The seemingly-unstoppable ascendancy of orange-haired real estate mogul, businessman and reality TV star Donald Trump in the contest to decide the next Republican presidential candidate has lead many to ask whether this is the rise of a new form of American fascism. But before we ask whether Trump really is another Hitler, we should consider a more important question. How does this alarming scenario afford me, and other commentators, none of whom are experts and many of whom are on different continents, an opportunity to be correct?
There is no doubt that Trump’s confounding of the GOP establishment is alarming, but I would like to position myself as being far more calm and mature than those who believe this is the birth of a hitherto-unseen and poisonous form of American nationalism. Now, I’m not a professional historian. I have no especial qualifications in the theory of fascism and other related forms of totalitarian dictatorship as these were manifested in the course of the twentieth century, and, statistically speaking, neither do you. But we shouldn’t lose our heads simply because the conservative party of the wealthiest and most powerful nation on Earth appears to be having its collective lunch stolen by a blowhard tycoon who is backed by throngs of shrieking, violent racists and who stands to have a long shot at the leadership of the United States.
Let’s consider the significant differences between Trump and Hitler. Hitler, as any schoolchild knows, drew considerable support from the ranks of restive, unemployed and impoverished Germans whose nation had been wracked by punitive war reparations, hyperinflation and needlessly sarcastic musical satirists. Trump’s supporters, by contrast, although they are restive, underemployed and financially, on a global scale, somewhat inconvenienced, show little or no interest in cabaret, with the exception of Wayne Newton. Moreover, as citizens of the United States of America, they come from a completely different country to Hitler’s followers.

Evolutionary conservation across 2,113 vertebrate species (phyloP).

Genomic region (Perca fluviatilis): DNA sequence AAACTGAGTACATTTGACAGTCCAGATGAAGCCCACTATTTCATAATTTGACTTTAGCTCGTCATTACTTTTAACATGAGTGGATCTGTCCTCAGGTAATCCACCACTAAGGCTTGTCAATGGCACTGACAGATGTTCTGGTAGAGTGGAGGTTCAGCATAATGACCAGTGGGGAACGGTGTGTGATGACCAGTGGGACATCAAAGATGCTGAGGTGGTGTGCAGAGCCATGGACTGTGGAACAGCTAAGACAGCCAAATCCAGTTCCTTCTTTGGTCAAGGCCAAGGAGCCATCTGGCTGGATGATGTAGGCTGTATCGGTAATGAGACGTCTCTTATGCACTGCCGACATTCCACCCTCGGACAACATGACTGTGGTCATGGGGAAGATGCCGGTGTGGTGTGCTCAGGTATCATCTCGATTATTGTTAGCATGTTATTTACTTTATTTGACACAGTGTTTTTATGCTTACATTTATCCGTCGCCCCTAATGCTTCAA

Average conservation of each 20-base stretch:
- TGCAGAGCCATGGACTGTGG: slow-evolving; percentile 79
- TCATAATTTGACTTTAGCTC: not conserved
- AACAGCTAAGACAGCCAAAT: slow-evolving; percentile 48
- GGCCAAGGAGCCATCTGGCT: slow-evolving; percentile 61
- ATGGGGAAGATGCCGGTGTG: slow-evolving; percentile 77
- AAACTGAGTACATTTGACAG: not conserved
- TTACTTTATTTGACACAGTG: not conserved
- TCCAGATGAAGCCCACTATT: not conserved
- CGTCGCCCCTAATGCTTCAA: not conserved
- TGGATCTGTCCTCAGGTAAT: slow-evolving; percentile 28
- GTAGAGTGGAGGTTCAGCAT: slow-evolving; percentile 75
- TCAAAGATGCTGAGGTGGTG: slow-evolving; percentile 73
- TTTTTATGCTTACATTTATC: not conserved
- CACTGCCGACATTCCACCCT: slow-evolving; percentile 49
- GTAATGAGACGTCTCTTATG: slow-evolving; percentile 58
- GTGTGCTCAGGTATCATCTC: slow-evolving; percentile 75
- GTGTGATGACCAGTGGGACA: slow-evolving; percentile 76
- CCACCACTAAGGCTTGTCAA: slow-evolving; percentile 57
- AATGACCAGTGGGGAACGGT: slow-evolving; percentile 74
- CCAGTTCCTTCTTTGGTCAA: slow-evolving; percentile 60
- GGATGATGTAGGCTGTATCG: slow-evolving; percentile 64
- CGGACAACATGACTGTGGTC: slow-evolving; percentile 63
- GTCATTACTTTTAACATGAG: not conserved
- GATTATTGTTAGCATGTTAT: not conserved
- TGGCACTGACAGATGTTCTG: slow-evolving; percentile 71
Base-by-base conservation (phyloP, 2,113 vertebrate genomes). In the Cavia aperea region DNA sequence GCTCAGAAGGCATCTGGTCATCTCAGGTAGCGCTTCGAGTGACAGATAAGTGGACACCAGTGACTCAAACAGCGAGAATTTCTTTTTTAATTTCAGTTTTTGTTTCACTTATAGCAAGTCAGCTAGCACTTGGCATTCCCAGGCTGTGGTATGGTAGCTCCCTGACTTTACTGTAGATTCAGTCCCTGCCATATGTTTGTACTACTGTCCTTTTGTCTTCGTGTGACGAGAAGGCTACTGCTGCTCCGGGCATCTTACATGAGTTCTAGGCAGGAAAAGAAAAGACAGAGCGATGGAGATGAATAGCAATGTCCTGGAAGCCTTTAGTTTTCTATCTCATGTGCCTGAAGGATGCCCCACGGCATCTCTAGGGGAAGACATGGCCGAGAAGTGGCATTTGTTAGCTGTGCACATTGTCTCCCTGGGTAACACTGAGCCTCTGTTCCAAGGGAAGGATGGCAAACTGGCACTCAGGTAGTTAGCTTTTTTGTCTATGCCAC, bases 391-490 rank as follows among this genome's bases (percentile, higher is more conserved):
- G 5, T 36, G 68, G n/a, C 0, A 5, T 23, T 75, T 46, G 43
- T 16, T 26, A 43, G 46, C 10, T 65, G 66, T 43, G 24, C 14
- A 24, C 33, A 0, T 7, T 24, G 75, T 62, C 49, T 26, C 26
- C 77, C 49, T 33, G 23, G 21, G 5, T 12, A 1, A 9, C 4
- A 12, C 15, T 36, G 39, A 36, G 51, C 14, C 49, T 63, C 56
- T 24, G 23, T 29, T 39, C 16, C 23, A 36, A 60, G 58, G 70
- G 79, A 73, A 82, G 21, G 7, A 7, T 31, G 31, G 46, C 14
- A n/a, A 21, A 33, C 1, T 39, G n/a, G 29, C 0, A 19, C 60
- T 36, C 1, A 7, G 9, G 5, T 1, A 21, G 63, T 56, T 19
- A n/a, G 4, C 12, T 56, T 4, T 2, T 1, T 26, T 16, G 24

Hitler was a painter manqué and former soldier from an unremarkable family whose amoral ideology and extreme racial intolerance brought about the most brutal war of annihilation and genocide in world history; Trump is the heir to a New York City real estate fortune and has shown no particular inclination toward the visual arts. Trump is a serial divorcée with a decades-long reputation for sleaziness who has made highly inappropriate comments about the desirability of his own daughter; Hitler, although he is widely believed by almost everyone to have had a heinously fucked-up sexuality, was childless.
Even were it not for all these serious distinctions between Hitler and Trump, the most vital difference is one of timing. Hitler happened in the olden days and was ultimately defeated in a series of events which, calamitous though they were, are progressively disappearing from living memory, and which ultimately serve as a reassurance to people like me that our comfortable lives have been safeguarded by a long historical process which we were fortunate enough to end up on the winning side of. Donald Trump, on the other hand, is happening right now, and any suggestion that he is quite a bit like Hitler has to be fought against with every instinct and fibre of our being, lest that reassuring sense of comfort be disturbed.
Besides, Trump, even though he is a notorious career racist who retweets praise from actual Nazis, has been endorsed by America’s most well-known member of the Ku Klux Klan and seems to have a lock on the candidacy, is not a seasoned political operator like Ted Cruz, a wily Republican vampire about whom I first heard three weeks ago. It may be too soon to say for sure, but if I repeat the phrase “the GOP establishment” enough times and with an appropriate sense of measured conviction, signs are that events will show that this armchair observer is right.